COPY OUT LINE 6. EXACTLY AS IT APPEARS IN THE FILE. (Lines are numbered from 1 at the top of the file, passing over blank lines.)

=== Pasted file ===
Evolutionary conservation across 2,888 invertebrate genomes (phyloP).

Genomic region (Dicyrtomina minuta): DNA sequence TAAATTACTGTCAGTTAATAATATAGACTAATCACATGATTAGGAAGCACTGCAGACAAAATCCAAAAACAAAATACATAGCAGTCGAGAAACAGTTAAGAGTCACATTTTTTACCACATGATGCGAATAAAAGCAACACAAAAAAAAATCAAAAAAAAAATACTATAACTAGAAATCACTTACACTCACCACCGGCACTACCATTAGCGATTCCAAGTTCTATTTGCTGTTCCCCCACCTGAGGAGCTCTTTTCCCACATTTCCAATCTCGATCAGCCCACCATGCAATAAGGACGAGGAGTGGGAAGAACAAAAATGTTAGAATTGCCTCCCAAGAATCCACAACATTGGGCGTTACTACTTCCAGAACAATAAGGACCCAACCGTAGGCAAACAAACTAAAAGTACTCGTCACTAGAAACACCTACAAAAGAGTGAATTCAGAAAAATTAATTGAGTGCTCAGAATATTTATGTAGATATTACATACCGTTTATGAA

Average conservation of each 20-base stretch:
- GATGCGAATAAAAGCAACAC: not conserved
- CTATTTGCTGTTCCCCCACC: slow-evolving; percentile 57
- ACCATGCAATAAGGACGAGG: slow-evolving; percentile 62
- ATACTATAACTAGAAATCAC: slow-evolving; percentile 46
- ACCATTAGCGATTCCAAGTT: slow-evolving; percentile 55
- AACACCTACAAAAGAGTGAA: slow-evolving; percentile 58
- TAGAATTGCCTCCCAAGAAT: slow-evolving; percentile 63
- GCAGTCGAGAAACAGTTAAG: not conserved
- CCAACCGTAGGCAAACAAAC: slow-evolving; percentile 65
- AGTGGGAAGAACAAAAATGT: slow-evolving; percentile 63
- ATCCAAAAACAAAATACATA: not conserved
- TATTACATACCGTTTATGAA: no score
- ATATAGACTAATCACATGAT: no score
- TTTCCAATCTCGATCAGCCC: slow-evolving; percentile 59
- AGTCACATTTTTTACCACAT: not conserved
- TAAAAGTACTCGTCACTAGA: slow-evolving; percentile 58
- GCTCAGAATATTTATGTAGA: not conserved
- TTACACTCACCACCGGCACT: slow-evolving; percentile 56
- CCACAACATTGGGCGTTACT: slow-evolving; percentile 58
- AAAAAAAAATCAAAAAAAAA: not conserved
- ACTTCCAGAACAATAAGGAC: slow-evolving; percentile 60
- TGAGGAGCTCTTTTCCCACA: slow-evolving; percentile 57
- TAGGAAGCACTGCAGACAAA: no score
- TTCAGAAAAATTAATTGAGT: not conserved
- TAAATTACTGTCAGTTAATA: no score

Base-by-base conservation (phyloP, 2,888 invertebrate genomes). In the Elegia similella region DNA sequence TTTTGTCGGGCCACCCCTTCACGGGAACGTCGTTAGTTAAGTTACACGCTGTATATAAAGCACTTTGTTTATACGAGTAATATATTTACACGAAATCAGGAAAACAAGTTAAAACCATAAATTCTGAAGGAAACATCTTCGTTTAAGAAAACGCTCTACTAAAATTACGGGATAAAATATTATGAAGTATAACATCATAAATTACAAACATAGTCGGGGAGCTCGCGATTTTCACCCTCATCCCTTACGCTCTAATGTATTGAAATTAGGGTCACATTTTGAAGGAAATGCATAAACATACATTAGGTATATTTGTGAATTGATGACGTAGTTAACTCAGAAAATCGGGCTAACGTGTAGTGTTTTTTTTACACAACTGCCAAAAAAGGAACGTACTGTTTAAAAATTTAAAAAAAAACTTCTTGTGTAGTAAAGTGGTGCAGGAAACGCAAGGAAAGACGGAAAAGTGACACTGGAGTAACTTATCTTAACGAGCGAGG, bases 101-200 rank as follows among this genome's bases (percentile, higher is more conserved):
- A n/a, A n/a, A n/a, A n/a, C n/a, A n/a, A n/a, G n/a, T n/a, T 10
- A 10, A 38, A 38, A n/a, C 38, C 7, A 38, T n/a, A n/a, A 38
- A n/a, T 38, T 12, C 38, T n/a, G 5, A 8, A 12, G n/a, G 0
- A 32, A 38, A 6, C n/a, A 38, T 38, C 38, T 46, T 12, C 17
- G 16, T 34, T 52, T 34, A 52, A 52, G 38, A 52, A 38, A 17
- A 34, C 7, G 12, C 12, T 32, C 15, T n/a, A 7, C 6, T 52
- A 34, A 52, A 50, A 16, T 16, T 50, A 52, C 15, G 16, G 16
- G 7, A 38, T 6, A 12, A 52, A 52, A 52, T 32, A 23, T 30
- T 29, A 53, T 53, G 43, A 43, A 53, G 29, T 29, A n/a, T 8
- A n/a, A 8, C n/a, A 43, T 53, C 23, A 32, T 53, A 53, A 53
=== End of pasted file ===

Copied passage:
- ACCATGCAATAAGGACGAGG: slow-evolving; percentile 62